Air Canada to offer personal touch with executive service

PUBLISHED : Tuesday, 22 October, 2002, 12:00am
UPDATED : Tuesday, 22 October, 2002, 12:00am

CANADA'STOP CARRIER is set to introduce a premium international service for the globetrotting business traveller with a new range of perks to help eat up the miles.

Executive First Service, which will be introduced to Hong Kong early next year, promises restaurant-style meal service, a special Canadian Signature Collection menu highlighting Canadian cuisine; fresh seasonal ingredients; personalised service and - best of all - increased leg room offering a 150cm pitch and a 151-degree seat recline.

Other amenities to help make flights more enjoyable are power ports which eliminate the need for batteries for laptops, noise reduction headsets and bigger and fluffier pillows and blankets.

'We have made dramatic improvements to every aspect of our premium travel product to make Executive First a truly complete five-star experience for our customers: from spacious, comfortable seating and personalised service to quality, innovative menus, superior wine selection and engaging entertainment,' says Montie Brewer, executive vice-president, commercial.

In-flight dining, long a bane of the travelling public, has been re-engineered to offer flexibility, and travellers are now spoilt for choice. Innovative dishes from across Canada and around the world are featured, and menus are rewritten monthly.

Air Canada has one of the industry's best wine cellars. The carrier was recently chosen by wine critics as third best in the world in Business Traveler magazine's annual review. The annual blind taste test by the carrier's own wine council also aims to ensure quality and reliable vintages.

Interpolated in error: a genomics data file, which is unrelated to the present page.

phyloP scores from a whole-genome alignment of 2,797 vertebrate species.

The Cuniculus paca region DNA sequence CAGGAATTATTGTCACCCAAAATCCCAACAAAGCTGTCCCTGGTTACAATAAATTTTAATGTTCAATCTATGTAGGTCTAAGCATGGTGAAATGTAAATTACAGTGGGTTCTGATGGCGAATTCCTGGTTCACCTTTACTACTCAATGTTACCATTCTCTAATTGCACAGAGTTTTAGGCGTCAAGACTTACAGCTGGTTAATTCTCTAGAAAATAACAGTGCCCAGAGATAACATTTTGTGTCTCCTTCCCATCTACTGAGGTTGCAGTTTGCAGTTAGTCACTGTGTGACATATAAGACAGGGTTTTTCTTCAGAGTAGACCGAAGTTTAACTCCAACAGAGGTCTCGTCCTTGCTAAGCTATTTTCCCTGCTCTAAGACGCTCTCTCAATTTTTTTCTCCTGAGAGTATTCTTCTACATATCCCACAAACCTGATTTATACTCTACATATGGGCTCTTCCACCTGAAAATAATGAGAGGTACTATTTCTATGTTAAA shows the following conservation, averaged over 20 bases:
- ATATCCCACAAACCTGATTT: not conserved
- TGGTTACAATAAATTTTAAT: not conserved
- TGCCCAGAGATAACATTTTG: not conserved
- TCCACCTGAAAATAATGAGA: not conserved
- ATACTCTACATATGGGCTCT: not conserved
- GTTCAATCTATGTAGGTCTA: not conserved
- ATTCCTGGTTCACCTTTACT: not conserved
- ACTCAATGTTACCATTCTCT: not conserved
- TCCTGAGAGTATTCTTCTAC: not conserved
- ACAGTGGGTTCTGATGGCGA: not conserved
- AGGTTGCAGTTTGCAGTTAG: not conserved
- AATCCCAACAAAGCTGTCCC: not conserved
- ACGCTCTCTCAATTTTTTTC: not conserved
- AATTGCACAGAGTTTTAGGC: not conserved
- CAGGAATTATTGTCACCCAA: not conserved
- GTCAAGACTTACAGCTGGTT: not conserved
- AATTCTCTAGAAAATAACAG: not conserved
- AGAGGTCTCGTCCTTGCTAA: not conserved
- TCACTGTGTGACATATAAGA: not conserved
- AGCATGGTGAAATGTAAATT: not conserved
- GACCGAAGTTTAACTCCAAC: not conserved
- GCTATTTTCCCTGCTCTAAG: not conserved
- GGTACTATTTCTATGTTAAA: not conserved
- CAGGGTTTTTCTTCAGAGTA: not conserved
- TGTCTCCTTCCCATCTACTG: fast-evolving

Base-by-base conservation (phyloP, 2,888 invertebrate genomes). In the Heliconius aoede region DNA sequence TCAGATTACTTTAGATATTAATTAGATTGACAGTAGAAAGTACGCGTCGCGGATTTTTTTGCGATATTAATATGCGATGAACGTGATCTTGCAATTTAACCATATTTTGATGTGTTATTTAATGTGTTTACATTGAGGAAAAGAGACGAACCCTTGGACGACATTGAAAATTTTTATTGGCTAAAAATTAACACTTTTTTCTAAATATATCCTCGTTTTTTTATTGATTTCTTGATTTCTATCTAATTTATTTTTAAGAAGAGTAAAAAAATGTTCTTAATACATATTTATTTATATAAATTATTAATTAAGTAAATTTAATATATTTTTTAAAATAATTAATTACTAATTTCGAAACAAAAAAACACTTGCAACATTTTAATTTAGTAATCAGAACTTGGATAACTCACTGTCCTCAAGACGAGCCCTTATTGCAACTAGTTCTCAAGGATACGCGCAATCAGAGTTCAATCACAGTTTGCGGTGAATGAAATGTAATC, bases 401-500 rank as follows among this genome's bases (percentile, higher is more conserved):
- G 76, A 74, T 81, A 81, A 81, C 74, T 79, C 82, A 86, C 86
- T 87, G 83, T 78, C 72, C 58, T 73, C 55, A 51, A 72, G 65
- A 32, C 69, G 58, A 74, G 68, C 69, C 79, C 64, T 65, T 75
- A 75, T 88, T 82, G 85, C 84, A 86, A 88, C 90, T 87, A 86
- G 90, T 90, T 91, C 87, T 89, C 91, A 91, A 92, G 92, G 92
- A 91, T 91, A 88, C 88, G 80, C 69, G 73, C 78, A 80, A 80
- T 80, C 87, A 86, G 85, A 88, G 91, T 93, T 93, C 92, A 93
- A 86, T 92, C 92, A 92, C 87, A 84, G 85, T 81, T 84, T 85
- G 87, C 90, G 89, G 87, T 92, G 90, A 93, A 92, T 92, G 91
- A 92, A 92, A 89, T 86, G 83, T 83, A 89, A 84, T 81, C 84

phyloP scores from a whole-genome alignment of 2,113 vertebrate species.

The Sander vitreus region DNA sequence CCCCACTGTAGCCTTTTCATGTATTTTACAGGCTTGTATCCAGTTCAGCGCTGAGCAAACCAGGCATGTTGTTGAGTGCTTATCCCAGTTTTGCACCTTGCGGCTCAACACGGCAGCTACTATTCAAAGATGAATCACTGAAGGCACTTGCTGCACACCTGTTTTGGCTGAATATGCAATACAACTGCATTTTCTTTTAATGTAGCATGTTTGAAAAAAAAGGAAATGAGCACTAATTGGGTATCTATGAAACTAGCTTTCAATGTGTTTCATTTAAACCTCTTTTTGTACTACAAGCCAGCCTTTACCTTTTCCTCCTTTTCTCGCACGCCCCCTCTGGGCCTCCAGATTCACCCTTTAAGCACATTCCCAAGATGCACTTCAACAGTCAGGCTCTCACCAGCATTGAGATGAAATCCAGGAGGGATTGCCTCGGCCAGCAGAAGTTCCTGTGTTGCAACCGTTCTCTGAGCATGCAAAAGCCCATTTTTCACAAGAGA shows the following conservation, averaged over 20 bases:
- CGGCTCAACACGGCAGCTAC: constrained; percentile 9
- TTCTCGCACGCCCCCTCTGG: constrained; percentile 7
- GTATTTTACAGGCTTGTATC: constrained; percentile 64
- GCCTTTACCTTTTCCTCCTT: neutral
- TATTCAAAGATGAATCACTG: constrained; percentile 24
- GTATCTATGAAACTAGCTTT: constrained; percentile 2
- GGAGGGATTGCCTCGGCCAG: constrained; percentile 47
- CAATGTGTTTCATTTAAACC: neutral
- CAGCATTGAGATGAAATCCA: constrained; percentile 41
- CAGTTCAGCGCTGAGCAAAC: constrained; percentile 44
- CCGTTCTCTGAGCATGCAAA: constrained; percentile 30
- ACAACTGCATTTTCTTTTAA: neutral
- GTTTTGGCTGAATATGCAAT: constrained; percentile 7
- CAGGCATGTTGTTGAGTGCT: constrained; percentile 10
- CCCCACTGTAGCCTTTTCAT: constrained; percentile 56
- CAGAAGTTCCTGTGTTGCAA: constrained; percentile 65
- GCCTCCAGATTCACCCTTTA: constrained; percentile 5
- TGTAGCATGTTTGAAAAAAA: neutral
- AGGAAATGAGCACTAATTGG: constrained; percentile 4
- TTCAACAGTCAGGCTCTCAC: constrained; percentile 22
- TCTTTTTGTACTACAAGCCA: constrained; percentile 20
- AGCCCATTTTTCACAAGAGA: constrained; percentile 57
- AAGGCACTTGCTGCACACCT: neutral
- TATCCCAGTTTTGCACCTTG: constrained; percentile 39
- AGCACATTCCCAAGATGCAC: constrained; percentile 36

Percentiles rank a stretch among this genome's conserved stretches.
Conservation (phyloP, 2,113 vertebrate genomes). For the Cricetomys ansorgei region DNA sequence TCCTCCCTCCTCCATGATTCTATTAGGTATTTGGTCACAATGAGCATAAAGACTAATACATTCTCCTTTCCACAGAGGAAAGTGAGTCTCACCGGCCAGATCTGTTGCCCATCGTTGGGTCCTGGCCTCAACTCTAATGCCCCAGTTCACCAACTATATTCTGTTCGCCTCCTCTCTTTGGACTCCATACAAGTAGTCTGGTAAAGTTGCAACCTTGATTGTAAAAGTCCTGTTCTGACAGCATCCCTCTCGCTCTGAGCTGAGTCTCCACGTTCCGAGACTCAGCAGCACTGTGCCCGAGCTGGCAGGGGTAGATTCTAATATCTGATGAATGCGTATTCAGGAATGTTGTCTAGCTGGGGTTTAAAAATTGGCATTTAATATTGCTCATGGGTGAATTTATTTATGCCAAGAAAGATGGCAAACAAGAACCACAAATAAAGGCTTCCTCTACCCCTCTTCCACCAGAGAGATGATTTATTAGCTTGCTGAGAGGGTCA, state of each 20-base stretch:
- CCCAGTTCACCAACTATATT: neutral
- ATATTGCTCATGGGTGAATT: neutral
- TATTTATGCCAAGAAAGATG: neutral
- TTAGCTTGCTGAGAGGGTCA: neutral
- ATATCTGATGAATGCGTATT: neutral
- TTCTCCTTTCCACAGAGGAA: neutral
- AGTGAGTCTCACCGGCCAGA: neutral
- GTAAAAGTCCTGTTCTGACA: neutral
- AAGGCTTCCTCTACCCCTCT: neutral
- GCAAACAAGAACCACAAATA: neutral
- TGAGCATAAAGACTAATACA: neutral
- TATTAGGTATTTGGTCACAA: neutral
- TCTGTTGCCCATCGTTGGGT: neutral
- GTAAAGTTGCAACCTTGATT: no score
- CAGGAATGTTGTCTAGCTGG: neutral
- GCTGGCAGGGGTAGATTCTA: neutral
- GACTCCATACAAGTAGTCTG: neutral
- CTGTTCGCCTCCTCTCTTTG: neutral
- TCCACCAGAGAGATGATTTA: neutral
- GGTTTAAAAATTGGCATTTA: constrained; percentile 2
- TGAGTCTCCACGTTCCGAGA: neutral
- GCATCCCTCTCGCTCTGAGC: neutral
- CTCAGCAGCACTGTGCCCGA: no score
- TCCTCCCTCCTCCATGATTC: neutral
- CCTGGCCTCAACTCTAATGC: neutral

Its Sneak-a-Snack service offers baskets placed in the forward galley with fresh fruit and 'indulgent treats' to satisfy travellers' late-night cravings.

To keep flyers connected, 15-volt power ports are located in each Executive First seat. By early next year, Air Canada plans to have more than half of its international fleet equipped with the ports.

In-flight personnel, numbering about 8,000, are being specially trained in co-operation with the Institut de Tourisme et d'Hotellerie du Quebec, the International Con-cierge Institute in Paris and the Hotel Mandarin, Geneva, to provide personalised service to passengers.

'Our Executive First customers will recognise a newly refined personalised level of service from the moment they board the aircraft,' says Doug Port, senior vice-president, customer service. 'We are proud to bring to the world what quality service truly means to Canadians. We have researched the attributes Canadians strongly identify with, and those qualities have been incorporated in the new Executive First service: it is discreet, progressive and sophisticated with a genuine desire to make our customers feel at home.'